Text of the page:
prithvi wrote:have you ever heard of a term called "Situational Awareness"...? so in a crowded port you maneuver ships of these size by a visual approach..even if it is daylight..? :rotfl: :rotfl:


GPS for situational awareness? Please explain in the context of a crowded port, maneuvering ships, avoiding collisions, all using GPS.

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Re: Indian Naval Discussion

Postby shukla » 03 Feb 2011 18:03

Indian Navy to buy four more P-8Is aircraft
Economic Times

In a deal expected to range between $1 billion to $1.5 billion, the new aircraft will be in addition to the eight the Navy had ordered in January 2009, for about $2.1 billion. The new contract price is also expected to include the cost of aero-structures and avionics. “The Indian Navy has received the necessary government approvals and has decided to go ahead with the contractual processes to acquire four additional P-8I aircraft under the options clause,” Commander PVS Satish, public relations officer for the Indian Navy told The Economic Times. According to sources, Boeing has already submitted its draft offset contract to the defence ministry last week. “The government is considering exercising the option of adding four P-8I aircraft,” Dr Vivek Lall, vice-president, Boeing Defence, Space & Security told ET.


Separately, Boeing has also submitted a reply to the Navy’s Request for Information for six medium-range maritime reconnaissance aircraft as well. However, ministry sources did not confirm whether any of the other global defence vendors had responded to the same. Others expected to be in the running for the contract include Russia’s Ilyushin, France’s Dassault and EADS . Like most defence deals pursued in India, the acquisition of the MRMR aircraft has followed a long and tortuous route. With the original global Request for Procurement issued in 2008, before the Mumbai attacks, the same was later scrapped by the defence ministry on certain technical grounds.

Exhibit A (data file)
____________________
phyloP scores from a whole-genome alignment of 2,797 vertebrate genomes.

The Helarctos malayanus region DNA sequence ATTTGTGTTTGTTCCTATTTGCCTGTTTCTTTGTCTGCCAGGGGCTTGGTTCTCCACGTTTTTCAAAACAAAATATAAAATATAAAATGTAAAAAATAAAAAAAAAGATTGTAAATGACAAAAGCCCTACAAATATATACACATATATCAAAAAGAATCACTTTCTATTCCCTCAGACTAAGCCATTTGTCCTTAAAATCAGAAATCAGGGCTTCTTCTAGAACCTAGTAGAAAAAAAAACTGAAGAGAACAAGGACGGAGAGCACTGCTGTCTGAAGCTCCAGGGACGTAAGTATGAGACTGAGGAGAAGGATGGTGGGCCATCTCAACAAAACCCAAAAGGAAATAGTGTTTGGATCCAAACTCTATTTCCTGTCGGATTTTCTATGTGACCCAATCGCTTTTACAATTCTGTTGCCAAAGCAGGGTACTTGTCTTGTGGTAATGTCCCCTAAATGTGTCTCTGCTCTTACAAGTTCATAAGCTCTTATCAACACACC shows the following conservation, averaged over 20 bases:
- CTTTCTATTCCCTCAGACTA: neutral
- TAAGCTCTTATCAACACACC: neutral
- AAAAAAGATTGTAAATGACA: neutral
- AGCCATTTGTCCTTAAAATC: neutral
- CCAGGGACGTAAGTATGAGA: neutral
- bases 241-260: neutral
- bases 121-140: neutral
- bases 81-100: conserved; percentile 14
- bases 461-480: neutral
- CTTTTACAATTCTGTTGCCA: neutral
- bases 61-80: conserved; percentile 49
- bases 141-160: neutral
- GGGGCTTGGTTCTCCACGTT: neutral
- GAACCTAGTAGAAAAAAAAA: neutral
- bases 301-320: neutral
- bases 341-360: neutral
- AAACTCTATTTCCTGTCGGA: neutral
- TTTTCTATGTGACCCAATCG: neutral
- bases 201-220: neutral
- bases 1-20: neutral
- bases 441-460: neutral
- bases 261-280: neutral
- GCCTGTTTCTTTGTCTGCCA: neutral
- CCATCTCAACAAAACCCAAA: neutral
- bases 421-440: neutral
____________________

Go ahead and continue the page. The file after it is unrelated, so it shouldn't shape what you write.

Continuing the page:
prithvi

Re: Indian Naval Discussion

Postby prithvi » 03 Feb 2011 18:24

merlin wrote:
prithvi wrote:have you ever heard of a term called "Situational Awareness"...? so in a crowded port you maneuver ships of these size by a visual approach..even if it is daylight..? :rotfl: :rotfl:


GPS for situational awareness? Please explain in the context of a crowded port, maneuvering ships, avoiding collisions, all using GPS.


don't argue just for the sake of it... read my original statement.. I said with GPS and all other modern devices... including some additional satellite added port traffic management application .. I am sure we are not sending all these IRS and custom satellites only for broadcasting and distance education...
it is you who scoffed at the suggestion in a typical omniscient fashion without providing the legitimate reason of why a naval GPS is not important tool to avoid collision irrespective of day and night scenario.... .. I am sure just like the airlines do .. there should some sort of proximity warning... for naval vessels....

coming back to situation awareness... having a 360 degree view of your co-ordinates and potential cross-paths with other vessel is only possible through a glass display map... and not through old fashion human eye which often falters because of optical illusion and lack of understanding of relative velocity of approaching vessels......

I rest my argument here.. and unless you really have anything serious to offer.. not going to offer any further explanation..

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Re: Indian Naval Discussion

Postby Aditya_V » 03 Feb 2011 18:27



Offset clause applicable or is the Offset Policy used a TOILET paper.

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Re: Indian Naval Discussion

Postby Singha » 03 Feb 2011 18:28

we need to close asap on the 2nd tier system to supplement the gold bullet P8I preferably in a 4:1 ratio... :evil:
Last edited by Singha on 03 Feb 2011 18:40, edited 1 time in total.